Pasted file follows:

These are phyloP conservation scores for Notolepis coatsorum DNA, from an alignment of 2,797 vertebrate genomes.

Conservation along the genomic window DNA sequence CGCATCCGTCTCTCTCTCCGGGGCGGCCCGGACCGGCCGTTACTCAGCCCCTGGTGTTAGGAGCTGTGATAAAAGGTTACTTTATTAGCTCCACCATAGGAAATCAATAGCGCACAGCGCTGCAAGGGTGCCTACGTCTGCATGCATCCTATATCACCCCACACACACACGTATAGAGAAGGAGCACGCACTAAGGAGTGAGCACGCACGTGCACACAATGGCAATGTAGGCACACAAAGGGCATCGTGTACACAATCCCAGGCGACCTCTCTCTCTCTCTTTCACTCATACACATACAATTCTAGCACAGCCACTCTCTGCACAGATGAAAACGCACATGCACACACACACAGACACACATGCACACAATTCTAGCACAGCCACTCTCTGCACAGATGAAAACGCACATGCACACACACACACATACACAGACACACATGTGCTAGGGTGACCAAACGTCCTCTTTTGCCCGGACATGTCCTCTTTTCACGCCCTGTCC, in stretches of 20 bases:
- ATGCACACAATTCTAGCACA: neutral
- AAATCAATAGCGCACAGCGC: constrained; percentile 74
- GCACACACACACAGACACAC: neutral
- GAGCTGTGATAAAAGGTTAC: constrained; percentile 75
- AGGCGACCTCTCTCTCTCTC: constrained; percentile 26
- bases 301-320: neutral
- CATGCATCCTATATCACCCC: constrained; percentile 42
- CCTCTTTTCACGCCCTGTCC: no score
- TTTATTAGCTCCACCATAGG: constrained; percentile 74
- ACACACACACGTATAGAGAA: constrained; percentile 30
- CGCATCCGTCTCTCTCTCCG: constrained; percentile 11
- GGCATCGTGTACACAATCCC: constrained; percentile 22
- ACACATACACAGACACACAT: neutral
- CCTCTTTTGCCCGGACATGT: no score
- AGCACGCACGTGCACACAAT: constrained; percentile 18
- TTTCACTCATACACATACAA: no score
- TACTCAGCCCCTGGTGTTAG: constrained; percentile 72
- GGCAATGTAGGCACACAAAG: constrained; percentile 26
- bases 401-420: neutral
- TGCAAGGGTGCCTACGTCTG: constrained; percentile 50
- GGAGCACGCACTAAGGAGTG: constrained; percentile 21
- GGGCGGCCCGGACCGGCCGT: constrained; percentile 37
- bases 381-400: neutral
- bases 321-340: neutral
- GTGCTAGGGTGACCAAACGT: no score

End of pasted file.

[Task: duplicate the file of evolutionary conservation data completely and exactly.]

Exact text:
These are phyloP conservation scores for Notolepis coatsorum DNA, from an alignment of 2,797 vertebrate genomes.

Conservation along the genomic window DNA sequence CGCATCCGTCTCTCTCTCCGGGGCGGCCCGGACCGGCCGTTACTCAGCCCCTGGTGTTAGGAGCTGTGATAAAAGGTTACTTTATTAGCTCCACCATAGGAAATCAATAGCGCACAGCGCTGCAAGGGTGCCTACGTCTGCATGCATCCTATATCACCCCACACACACACGTATAGAGAAGGAGCACGCACTAAGGAGTGAGCACGCACGTGCACACAATGGCAATGTAGGCACACAAAGGGCATCGTGTACACAATCCCAGGCGACCTCTCTCTCTCTCTTTCACTCATACACATACAATTCTAGCACAGCCACTCTCTGCACAGATGAAAACGCACATGCACACACACACAGACACACATGCACACAATTCTAGCACAGCCACTCTCTGCACAGATGAAAACGCACATGCACACACACACACATACACAGACACACATGTGCTAGGGTGACCAAACGTCCTCTTTTGCCCGGACATGTCCTCTTTTCACGCCCTGTCC, in stretches of 20 bases:
- ATGCACACAATTCTAGCACA: neutral
- AAATCAATAGCGCACAGCGC: constrained; percentile 74
- GCACACACACACAGACACAC: neutral
- GAGCTGTGATAAAAGGTTAC: constrained; percentile 75
- AGGCGACCTCTCTCTCTCTC: constrained; percentile 26
- bases 301-320: neutral
- CATGCATCCTATATCACCCC: constrained; percentile 42
- CCTCTTTTCACGCCCTGTCC: no score
- TTTATTAGCTCCACCATAGG: constrained; percentile 74
- ACACACACACGTATAGAGAA: constrained; percentile 30
- CGCATCCGTCTCTCTCTCCG: constrained; percentile 11
- GGCATCGTGTACACAATCCC: constrained; percentile 22
- ACACATACACAGACACACAT: neutral
- CCTCTTTTGCCCGGACATGT: no score
- AGCACGCACGTGCACACAAT: constrained; percentile 18
- TTTCACTCATACACATACAA: no score
- TACTCAGCCCCTGGTGTTAG: constrained; percentile 72
- GGCAATGTAGGCACACAAAG: constrained; percentile 26
- bases 401-420: neutral
- TGCAAGGGTGCCTACGTCTG: constrained; percentile 50
- GGAGCACGCACTAAGGAGTG: constrained; percentile 21
- GGGCGGCCCGGACCGGCCGT: constrained; percentile 37
- bases 381-400: neutral
- bases 321-340: neutral
- GTGCTAGGGTGACCAAACGT: no score